The Thing About Moana

I watched the movie yesterday, and as always (maybe I am biased) Disney did not fail to amaze. A really big plus point is that neither of the protagonist’s parents died, which is a first for Disney in a while. And a very important thing to remember, please – the story is set, not in Hawaii, but in the Polynesian Islands off the coast of New Zealand.

The movie can be briefly surmised as the story of a girl who is born into a certain tradition (Moana must take up the responsibility of being the next chieftain of her village), that forbids her from doing something that seems to be calling out to her (namely, exploring the sea), but she does so anyway because the ocean chooses her to be the one to save her people from the onset of something that began with an action rooted in legends (the demigod Maui stole the heart – a tiny glowing gem – of the island goddess Te Fiti, thus triggering attacks from a lava demon, Te Ka, who is after the gem).

I found this to be great movie; the soundtrack was amazing, the script was witty and humorous, the visuals were mind-blowing and the subtext was brilliant.

The minds behind the soundtrack are Mark Mancina, Opataia Foa’i and of course the brilliant Lin-Manuel Miranda. The songs are mostly about self-discovery, self-doubt and also the song which initially takes Moana’s mind off the sea. There were bits of songs in the Tokelauan language as well; although I did not fully comprehend the meaning, the songs are few of the songs that I loved listening to even if I did not know the language. There is also a pompous song sung by Maui, the demigod and a different boastful song sung by a crab-who-loves-shiny-things.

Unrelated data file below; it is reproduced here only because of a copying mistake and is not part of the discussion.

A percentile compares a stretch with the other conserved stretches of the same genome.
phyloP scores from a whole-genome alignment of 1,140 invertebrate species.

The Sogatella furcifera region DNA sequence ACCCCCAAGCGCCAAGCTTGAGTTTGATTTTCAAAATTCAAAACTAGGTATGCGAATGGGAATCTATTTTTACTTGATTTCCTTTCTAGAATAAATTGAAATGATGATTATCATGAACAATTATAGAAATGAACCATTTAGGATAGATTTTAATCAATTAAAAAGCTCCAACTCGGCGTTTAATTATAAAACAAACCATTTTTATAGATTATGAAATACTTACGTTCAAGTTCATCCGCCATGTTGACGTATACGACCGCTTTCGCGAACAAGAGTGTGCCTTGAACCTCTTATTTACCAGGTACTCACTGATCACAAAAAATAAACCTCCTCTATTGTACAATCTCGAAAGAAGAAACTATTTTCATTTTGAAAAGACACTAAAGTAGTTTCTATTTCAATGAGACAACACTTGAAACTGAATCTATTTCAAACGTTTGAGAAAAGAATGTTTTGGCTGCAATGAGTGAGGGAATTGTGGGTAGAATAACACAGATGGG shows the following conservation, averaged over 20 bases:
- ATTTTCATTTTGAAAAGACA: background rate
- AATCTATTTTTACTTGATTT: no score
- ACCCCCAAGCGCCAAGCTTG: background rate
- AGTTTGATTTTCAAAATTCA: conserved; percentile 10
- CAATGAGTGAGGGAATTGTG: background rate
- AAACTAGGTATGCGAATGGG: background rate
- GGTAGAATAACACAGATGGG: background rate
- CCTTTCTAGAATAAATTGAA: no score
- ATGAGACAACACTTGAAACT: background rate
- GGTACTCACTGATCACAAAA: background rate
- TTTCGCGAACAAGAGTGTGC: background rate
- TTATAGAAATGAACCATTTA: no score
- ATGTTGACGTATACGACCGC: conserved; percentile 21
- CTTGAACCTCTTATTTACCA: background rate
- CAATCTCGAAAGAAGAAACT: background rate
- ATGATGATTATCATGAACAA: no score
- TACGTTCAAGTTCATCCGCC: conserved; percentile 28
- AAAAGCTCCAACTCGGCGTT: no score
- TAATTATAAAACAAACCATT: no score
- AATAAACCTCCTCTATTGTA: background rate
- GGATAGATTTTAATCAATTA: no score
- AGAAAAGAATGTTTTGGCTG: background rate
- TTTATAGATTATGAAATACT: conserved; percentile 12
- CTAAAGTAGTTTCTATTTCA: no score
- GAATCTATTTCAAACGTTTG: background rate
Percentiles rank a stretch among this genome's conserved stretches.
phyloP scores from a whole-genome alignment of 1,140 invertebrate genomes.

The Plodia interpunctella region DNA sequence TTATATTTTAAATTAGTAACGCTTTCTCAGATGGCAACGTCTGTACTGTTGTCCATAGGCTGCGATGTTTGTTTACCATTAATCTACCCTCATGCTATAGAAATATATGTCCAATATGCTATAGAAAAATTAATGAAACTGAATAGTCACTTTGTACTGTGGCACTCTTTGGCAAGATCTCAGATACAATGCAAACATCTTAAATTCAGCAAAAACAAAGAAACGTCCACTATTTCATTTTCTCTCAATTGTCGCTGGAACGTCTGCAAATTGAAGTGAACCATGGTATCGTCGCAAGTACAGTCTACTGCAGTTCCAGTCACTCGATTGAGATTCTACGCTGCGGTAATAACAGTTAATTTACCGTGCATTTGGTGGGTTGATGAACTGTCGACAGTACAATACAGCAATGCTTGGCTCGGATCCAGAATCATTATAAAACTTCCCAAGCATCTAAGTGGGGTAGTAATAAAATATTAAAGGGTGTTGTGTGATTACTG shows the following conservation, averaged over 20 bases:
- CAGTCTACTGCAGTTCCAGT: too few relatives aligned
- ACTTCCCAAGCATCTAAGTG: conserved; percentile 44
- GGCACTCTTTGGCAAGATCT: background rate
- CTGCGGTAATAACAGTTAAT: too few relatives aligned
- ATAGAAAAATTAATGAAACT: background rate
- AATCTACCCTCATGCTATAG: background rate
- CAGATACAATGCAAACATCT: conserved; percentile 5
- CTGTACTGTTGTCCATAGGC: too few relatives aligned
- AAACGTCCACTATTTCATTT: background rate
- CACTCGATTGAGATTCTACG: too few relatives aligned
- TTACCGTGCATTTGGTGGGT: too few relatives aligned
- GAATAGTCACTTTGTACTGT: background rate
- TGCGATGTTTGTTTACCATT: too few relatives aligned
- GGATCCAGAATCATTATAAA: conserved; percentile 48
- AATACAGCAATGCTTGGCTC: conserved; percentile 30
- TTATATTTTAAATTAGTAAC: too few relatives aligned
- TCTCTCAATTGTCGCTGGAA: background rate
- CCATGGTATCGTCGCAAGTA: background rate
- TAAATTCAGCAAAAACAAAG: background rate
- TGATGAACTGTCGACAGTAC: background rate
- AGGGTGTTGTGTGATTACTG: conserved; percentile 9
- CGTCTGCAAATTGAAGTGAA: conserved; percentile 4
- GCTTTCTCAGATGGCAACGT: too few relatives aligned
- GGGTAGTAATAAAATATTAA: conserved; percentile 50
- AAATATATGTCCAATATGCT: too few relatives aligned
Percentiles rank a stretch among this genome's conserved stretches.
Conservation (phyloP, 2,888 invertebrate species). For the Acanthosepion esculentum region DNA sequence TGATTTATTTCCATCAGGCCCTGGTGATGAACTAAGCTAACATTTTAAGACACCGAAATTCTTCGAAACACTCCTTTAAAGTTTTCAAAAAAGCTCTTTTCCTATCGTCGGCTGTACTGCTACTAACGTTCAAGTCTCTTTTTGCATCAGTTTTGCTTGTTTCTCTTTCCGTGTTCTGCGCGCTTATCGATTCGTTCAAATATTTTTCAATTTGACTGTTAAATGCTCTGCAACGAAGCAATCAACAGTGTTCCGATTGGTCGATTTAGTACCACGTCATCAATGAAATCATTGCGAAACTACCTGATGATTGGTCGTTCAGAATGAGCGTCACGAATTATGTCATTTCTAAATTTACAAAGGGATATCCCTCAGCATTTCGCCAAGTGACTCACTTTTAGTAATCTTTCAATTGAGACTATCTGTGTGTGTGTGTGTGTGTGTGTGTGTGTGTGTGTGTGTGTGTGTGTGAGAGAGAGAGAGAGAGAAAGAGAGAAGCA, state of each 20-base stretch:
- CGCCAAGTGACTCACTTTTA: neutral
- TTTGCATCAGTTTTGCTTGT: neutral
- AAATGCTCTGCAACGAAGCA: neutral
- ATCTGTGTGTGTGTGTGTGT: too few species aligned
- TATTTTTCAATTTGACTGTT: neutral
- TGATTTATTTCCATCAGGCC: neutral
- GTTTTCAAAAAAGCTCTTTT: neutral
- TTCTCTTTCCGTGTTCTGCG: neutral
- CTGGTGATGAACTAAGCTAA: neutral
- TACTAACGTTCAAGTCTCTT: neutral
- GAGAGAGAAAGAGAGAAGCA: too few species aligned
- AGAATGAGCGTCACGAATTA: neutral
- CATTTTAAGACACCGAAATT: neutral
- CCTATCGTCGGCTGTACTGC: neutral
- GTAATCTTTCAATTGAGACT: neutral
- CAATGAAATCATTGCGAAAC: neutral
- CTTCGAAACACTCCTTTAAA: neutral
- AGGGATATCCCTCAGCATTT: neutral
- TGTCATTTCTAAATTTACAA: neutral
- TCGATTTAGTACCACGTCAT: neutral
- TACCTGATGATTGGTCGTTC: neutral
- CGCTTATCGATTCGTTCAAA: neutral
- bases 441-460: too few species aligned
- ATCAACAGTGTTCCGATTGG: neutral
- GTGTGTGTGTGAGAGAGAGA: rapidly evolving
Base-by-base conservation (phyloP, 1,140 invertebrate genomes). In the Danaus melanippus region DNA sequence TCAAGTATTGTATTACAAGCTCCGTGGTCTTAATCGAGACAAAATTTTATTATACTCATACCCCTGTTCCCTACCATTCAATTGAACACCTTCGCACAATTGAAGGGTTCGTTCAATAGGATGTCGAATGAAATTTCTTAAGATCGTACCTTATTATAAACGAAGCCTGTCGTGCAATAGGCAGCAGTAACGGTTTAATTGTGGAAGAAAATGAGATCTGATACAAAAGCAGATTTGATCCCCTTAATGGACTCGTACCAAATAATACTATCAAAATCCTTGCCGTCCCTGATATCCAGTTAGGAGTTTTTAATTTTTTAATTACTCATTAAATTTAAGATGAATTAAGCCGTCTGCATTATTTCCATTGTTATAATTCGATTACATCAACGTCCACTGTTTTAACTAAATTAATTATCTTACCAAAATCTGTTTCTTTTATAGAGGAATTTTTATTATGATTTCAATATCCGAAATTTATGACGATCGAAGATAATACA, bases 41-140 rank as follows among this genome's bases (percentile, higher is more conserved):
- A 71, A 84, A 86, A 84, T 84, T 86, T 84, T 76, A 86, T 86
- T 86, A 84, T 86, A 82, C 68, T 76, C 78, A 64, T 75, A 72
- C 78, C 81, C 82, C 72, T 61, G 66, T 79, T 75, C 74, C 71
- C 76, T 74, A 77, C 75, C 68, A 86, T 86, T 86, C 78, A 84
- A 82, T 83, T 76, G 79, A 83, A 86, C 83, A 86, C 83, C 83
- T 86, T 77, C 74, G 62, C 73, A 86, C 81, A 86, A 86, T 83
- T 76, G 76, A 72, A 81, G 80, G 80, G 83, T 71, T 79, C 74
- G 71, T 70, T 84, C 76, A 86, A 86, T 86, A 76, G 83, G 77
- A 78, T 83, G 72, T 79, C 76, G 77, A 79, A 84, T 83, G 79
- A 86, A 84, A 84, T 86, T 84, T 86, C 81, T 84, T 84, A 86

The dialogues and narratives I found funny as well, with just the right mix of emotion, humour and not too many unnecessary dialogues. They were just enough to pull in the audience, while ensuring that the story went forward.

As for the visuals, the trailers speak for themselves. My favourite bits were the goddess Te Fiti and the ocean itself.

When it comes to subtext, people have different aspects that they perceive; what I understood is the obvious “follow your heart” despite what your parents tell you. And also, Maui’s tattoos, which are medals of sort, appear only when he has earned them; this I think sends out the message that respect is earned through deeds that others consider as helpful/altruistic and not when someone does something they themselves believe to be a good deed. And of course, Moana not having a love-interest, but only the help of a friend speaks volumes by itself.

The movie is definitely worth a watch, even two if possible, but….

(Read the next part – two parts because that addresses a different issue and it’s not criticism of the movie.)


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